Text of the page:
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He put the pen in penitentiary

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“Roger. Roger Caron,” a disembodied voice called out from the next cell.

I returned the courtesy, adding that I was from the west coast.

“Long way from home.”

“Not really,” I replied. For more than a decade, home had been an almost unbroken series of six-by-ten cages with vertical-bar views. That this one was in the Ottawa Carlton Detention Center made it no less familiar. “Home is wherever they have room service,” I added.

“Yeah, I know a little something about that,” said the voice called Roger Caron.

We babbled on a bit through the waist high six-by-twelve feeding slots in our steel-plated doors, lighting on hollow topics like stink flies dimpling a summer calmed lake, never once seeing the face of the other. That’s a good snapshot of prison; high security row-housing and faceless voices. But there was something about this voice… something.

“Roger? Did you ever write a book?”

“Yup.” Long silence. “A few actually.”

“Yeah, I — I think I might a read it.” The words stumbled out all crippled and embarrassed, as awkward as an adolescent lie. I didn’t think I had read Caron’s stuff, I knew I had. I even remembered the lion print bedspread I had laid on while reading.

Looking back, the last years under my father’s roof were really just spring training for the decades of prison ahead. And whenever the warden forced me to be there, I would barricade myself in my room and read. Betty and Veronica, Black Beauty, Alex Hailey’s Roots, Sports Illustrated, music lyrics on album sleeves — I would even study the Eaton’s Catalogue, back in those days when the postman brought it. So when a compassionate grandmother took note, and a gift subscription to the Reader’s Digest started sliding under the door, it felt like a birthday cake with a file in it. That’s where I first met Roger Caron.

Back in 1978 Caron had poured onto paper his life experiences in reforrmatories, prisons, and mental institutions. The result — Go Boy!  — was that year’s recipient of the Governor General’s Award for English non-fiction. Then, in the early ‘80’s, the Digest unleashed its trademark mojo on the award-winning novel, shrinking it to a five-thousand-word condensed book feature. It was just the right size for a pre-pubic felon in training. Caron’s tails of escape from thirteen prisons and jails — more than any other Canadian prisoner — took my locked-down teenage heart over the fences with him. It also left me with a two-word title that would soon become my mantra.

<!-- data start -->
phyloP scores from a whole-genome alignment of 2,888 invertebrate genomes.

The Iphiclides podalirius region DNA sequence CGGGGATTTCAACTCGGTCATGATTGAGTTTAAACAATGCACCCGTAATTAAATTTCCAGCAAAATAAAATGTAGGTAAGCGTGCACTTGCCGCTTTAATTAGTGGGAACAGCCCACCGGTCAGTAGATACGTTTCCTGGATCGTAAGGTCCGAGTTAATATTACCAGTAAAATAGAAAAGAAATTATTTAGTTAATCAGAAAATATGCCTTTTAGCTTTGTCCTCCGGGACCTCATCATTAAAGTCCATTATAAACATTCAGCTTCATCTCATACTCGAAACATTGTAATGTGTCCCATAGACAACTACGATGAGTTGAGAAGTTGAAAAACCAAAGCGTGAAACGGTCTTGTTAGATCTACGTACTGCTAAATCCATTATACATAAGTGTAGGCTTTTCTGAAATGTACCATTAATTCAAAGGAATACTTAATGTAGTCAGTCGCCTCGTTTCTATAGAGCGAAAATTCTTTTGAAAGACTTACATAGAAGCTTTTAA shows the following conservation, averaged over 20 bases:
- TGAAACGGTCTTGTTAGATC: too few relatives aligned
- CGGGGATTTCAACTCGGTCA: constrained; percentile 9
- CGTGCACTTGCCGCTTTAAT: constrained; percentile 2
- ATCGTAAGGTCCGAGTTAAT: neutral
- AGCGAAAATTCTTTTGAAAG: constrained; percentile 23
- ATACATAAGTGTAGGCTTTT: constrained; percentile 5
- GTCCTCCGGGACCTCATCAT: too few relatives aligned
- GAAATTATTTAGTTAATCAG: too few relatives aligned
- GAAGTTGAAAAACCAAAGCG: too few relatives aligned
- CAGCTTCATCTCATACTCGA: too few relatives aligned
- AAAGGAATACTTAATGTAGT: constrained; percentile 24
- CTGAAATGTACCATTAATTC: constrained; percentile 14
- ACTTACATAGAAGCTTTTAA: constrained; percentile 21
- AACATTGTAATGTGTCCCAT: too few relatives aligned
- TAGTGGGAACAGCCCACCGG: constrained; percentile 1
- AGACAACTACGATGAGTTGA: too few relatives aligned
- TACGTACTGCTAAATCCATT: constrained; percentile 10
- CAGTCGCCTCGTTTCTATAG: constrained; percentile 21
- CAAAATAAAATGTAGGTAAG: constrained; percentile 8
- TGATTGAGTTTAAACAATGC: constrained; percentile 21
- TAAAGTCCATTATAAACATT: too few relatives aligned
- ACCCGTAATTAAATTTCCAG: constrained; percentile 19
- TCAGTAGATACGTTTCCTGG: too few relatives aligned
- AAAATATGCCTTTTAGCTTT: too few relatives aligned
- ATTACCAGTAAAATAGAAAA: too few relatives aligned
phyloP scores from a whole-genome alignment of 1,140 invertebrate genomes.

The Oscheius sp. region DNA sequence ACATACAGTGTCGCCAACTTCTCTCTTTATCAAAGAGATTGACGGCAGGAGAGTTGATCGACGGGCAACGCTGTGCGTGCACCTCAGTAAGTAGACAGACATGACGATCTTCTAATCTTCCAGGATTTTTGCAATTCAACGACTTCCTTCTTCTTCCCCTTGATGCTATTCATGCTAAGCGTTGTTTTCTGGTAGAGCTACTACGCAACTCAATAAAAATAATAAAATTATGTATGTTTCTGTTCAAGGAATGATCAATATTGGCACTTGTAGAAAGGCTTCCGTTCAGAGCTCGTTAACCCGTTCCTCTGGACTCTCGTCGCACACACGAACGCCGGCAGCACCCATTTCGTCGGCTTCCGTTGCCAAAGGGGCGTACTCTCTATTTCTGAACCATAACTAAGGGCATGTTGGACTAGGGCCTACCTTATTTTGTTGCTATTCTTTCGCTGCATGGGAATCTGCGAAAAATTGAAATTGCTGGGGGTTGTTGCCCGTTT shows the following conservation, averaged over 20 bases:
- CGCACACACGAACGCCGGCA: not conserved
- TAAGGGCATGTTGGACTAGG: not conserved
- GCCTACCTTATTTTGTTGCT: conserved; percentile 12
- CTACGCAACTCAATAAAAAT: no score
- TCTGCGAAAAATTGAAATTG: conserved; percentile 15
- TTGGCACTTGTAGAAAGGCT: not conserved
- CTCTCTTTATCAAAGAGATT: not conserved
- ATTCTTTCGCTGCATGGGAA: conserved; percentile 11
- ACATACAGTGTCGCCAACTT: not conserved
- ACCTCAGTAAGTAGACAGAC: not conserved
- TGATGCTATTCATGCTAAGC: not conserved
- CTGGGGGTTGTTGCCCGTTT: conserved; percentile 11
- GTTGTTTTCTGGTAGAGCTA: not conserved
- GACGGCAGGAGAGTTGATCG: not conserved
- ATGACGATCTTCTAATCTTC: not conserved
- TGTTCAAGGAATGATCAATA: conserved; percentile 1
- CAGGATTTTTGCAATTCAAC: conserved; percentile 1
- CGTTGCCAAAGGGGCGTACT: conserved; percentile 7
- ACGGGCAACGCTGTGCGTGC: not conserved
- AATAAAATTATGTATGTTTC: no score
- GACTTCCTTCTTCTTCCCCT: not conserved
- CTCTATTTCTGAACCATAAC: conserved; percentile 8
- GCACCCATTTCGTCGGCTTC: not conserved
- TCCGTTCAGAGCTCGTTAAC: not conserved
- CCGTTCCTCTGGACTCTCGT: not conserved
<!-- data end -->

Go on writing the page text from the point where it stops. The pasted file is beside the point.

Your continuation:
“I haven’t written for a long time,” Caron said, breaking the silence.  “I have Parkinson’s now, and it makes it hard to… focus.”

“Sorry to hear that,” I lied. We may have shared the same taste in books but the fact was that I didn’t know the man in the next cell from a postage stamp. I had never even seen his face. I owed him nothing — certainly not empathy. For all I knew, he could be some pathological fibber — or worse, an RCMP plant, working me for information. And before Michael J. Fox made it popular, who ever heard of Parkinson’s?

“Well Roger, nice talking to you, but I have to water the lilies. I’ll catch up with you later.” That’s what passes as a polite disconnect on the cell-ephone; I have to piss. It was another lie of course, but if the man one cell over was who he claimed to be, he would have known that — and been happy that I did so first. Twenty minutes later the guard came by and locked our food slots. Life moved on.

Roger Caron finally finished his time this month — dying in the same sort of place he had lived the majority of his life — an institution. That it was a nursing home in Cornwall, Ontario and not a penitentiary in Kingston meant little I’m sure. By his own admission, Caron was born to run and even if the death certificate said “natural causes,” I’m sure that the last thing he heard was the rush of the wind in his ears, and the sound of the chase from behind.

Prime Minister Trudeau once referred to Caron as a great Canadian. Not bad for a guy that the newspapers once dubbed “Mad Dog.” I wonder what it would take today for a sitting Prime Minister to acknowledge a former career criminal as a great citizen. I don’t imagine that a cold beer and a handful of Oxycontins would hurt. But since the chances of that are about as good as an effective climate change policy, I won’t start bugging my warden for a pass to the Governor General’s residence. Besides, not even perfect prose could give us another Roger Caron. The Canada he belonged to has been filed away forever — along with all those other books whose first line is, “Once upon a time…

 

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